Netflix Review on New Original Comedy “Mascots”

Mockumentaries have grown in popularity over the last few years with television shows such as “The Office”, “Parks & Recs”, and “Modern Family”. Some films have tried their hand, but it’s such a rare occurrence to see that mockumentary style in movies. However, they are favorite style of director and actor Christopher Guest who’s well known for his semi-improvisational mockumentary films. After his ten year hiatus from filmmaking and sixteen year hiatus from mockumentary films, he has returned this year with Netflix’s new release “Mascots”.

“Mascots” is the underdog tale of various strangers coming together in Anaheim, California to compete with their common passion: Mascoting. As these 25 finalists, struggle in managing their personal lives, they also race to devise the best mascoting routine possible for a chance at making it into the big leagues of mascoting and a chance for the creator of the competition to to turn it into a televised event.

The film focuses on various individuals such as a bickering couple, a british mascot legacy, a plumber mascot pining away after a high school crush, a violent Irish man known as the “Fist”, and two promiscuous southern belles who mascot as an armadillo. All of whom take their jobs as mascots as seriously as possible, devoting all their time and passion to it, no matter how ridiculous their performances get over time.

Despite the fact that the premise seems to promise a comedic film, “Mascots” falls flat and was received with mixed reviews. The downfall of it was its pacing. While it had it’s moments of humor, the film moved along incredibly slow and really seemed to lack solid plot. It jumped back and forth between the perspectives of some of the mascots first by introducing them, then showing their training and struggles, onward to their performances, and ending with a short epilogue.

As I mentioned before, it does have its moments. One of its best traits is that it employs the sort of humor that’s dry and casual at the same time. It’s one of those comedies where the characters do and say the most ridiculous things with sentences like,“For the two people that don’t know, Danny the Donkey, my mascot, alter ego, was the first one to  have an anatomically correct costume. That lasted one day… but I have a lot of fans in Mexico. Tasmania. Finland.”, said by one of the judges, holding up a picture of a donkey with censored genitals. The best part is, they deliver these lines in a way where they’re dead serious the entire time. Unfortunately, that humor gets dull after awhile, and it really doesn’t change from there.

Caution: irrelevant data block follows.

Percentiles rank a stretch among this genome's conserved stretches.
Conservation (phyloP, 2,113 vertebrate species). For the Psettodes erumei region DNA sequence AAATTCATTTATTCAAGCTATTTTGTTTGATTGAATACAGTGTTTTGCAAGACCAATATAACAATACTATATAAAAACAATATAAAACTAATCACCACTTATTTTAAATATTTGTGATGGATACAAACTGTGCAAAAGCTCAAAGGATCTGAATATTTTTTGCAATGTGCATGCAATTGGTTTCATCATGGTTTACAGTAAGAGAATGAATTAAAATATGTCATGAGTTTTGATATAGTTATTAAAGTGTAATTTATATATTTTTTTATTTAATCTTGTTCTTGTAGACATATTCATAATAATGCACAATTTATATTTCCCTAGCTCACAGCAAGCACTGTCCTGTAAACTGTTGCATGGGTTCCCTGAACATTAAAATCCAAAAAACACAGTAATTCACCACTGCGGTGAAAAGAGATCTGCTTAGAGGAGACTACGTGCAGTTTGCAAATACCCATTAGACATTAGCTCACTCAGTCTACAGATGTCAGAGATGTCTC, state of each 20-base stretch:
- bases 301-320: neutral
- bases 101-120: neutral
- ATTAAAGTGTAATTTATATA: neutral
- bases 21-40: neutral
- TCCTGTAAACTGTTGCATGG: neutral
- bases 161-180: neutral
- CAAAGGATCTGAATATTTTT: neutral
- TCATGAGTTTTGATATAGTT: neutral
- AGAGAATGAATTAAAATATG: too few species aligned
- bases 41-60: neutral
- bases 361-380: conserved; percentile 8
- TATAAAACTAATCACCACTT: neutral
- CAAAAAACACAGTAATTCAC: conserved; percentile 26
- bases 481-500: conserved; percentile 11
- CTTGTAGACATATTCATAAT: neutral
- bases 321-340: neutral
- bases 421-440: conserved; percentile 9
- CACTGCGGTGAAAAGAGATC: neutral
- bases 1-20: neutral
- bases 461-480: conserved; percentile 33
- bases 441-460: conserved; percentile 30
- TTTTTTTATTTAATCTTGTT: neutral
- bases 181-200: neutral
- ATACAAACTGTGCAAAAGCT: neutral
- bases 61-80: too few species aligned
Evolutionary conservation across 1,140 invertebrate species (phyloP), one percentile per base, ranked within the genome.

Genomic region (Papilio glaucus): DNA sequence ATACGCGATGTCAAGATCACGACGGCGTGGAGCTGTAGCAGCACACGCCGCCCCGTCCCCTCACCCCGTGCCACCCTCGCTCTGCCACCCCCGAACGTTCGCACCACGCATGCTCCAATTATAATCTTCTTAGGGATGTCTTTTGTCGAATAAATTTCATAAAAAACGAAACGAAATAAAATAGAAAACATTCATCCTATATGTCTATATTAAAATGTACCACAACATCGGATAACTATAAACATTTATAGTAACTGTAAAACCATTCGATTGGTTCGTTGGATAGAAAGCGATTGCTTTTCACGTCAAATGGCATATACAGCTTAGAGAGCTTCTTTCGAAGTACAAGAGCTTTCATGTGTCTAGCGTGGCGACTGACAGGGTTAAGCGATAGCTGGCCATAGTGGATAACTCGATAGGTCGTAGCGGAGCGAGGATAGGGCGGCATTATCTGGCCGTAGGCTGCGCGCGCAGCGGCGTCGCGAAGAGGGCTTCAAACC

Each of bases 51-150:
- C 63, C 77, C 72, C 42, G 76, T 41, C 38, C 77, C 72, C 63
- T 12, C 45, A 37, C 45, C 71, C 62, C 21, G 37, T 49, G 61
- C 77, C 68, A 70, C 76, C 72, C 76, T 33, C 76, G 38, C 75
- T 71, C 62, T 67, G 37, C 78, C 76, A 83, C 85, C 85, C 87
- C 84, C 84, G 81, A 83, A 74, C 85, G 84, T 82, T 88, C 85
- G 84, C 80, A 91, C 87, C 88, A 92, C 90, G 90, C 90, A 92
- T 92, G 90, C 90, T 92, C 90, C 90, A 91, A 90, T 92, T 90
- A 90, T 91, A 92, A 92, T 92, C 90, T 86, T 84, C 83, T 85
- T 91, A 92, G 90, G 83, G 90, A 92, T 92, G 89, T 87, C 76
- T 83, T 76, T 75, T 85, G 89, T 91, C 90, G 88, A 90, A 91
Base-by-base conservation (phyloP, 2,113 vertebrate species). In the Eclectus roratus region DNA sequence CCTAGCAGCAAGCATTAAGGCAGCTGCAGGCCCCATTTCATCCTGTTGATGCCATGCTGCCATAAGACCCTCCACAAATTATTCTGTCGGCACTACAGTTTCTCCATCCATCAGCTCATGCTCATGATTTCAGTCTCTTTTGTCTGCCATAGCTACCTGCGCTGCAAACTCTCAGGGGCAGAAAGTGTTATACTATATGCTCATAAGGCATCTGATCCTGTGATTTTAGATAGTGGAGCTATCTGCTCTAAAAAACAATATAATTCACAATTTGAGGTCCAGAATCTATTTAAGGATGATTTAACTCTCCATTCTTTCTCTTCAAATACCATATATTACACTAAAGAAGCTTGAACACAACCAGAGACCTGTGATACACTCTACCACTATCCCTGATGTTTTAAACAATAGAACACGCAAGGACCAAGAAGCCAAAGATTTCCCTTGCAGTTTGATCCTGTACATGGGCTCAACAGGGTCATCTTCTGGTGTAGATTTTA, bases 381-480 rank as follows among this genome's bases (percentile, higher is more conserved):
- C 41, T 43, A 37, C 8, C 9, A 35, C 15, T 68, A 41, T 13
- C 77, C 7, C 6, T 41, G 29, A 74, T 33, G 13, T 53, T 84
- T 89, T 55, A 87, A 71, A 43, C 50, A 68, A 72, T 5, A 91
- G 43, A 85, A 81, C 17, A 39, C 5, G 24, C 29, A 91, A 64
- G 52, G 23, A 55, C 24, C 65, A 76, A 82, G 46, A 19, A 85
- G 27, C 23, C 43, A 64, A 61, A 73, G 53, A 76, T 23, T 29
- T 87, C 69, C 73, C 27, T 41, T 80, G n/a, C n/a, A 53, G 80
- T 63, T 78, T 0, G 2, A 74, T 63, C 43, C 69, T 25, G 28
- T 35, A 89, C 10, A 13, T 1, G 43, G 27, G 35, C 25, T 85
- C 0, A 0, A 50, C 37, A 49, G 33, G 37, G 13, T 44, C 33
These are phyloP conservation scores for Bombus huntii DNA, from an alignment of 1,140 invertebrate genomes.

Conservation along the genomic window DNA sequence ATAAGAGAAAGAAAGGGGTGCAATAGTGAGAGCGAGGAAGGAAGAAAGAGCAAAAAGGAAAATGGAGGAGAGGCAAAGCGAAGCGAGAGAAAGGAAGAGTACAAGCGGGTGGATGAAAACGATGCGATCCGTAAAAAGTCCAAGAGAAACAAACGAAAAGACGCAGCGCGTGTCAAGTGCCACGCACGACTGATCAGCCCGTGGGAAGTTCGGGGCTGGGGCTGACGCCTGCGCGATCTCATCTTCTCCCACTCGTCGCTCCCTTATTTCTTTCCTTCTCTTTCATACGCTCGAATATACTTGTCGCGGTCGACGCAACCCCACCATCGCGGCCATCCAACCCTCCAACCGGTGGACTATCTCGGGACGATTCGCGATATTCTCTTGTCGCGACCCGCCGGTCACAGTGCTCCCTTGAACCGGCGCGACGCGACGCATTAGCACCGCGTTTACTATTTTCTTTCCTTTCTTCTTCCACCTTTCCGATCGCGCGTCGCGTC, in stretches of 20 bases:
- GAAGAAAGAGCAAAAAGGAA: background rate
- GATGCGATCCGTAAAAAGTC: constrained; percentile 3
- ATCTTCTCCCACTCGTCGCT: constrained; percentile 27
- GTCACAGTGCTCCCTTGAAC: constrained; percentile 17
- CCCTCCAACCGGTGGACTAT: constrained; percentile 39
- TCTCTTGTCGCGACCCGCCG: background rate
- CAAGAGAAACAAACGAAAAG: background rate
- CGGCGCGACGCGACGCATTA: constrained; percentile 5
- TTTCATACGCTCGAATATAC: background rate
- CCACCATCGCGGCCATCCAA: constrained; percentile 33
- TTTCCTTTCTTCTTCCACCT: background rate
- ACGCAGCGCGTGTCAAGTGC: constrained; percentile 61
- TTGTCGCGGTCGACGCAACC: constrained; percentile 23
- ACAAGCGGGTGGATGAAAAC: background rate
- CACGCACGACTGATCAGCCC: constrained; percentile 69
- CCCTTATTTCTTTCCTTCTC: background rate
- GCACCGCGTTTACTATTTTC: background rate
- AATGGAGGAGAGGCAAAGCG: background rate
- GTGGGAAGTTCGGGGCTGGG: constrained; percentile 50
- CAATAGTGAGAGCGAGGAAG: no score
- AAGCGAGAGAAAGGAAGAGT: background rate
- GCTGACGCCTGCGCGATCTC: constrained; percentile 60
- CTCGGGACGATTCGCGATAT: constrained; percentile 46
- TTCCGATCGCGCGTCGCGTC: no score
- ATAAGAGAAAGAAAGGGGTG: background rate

The plot itself was both predictable and slow paced, focusing on things  that mattered so little and trying so hard to offer humor. Overall, it had very little essence to it. Nothing to really move the plot along, no real challenges, no huge plot devices. Much of the attention was on the characters themselves who experience little growth or change by the end, regardless of what the epilogue would have us believe.

For those who are fans of mockumentaries and the humor they have to offer, “Mascots” may be for  you. For those who can’t handle slowly paced films and prefer more upfront wit, you may want to avoid it. It’s simply one of those films that had potential, but it resulted in being an acquired taste that most likely won’t reach popularity among the masses. I myself got bored halfway through, and only found myself entertained in moments here and there. Though it had mixed reviews, “Mascots” is not a complete flop, and I’d still recommend seeing it for yourself to decide where you stand. If for nothing else, then for the fact that the “six-fingered man” from Princess Bride directed it, and that in itself is hilarious to picture.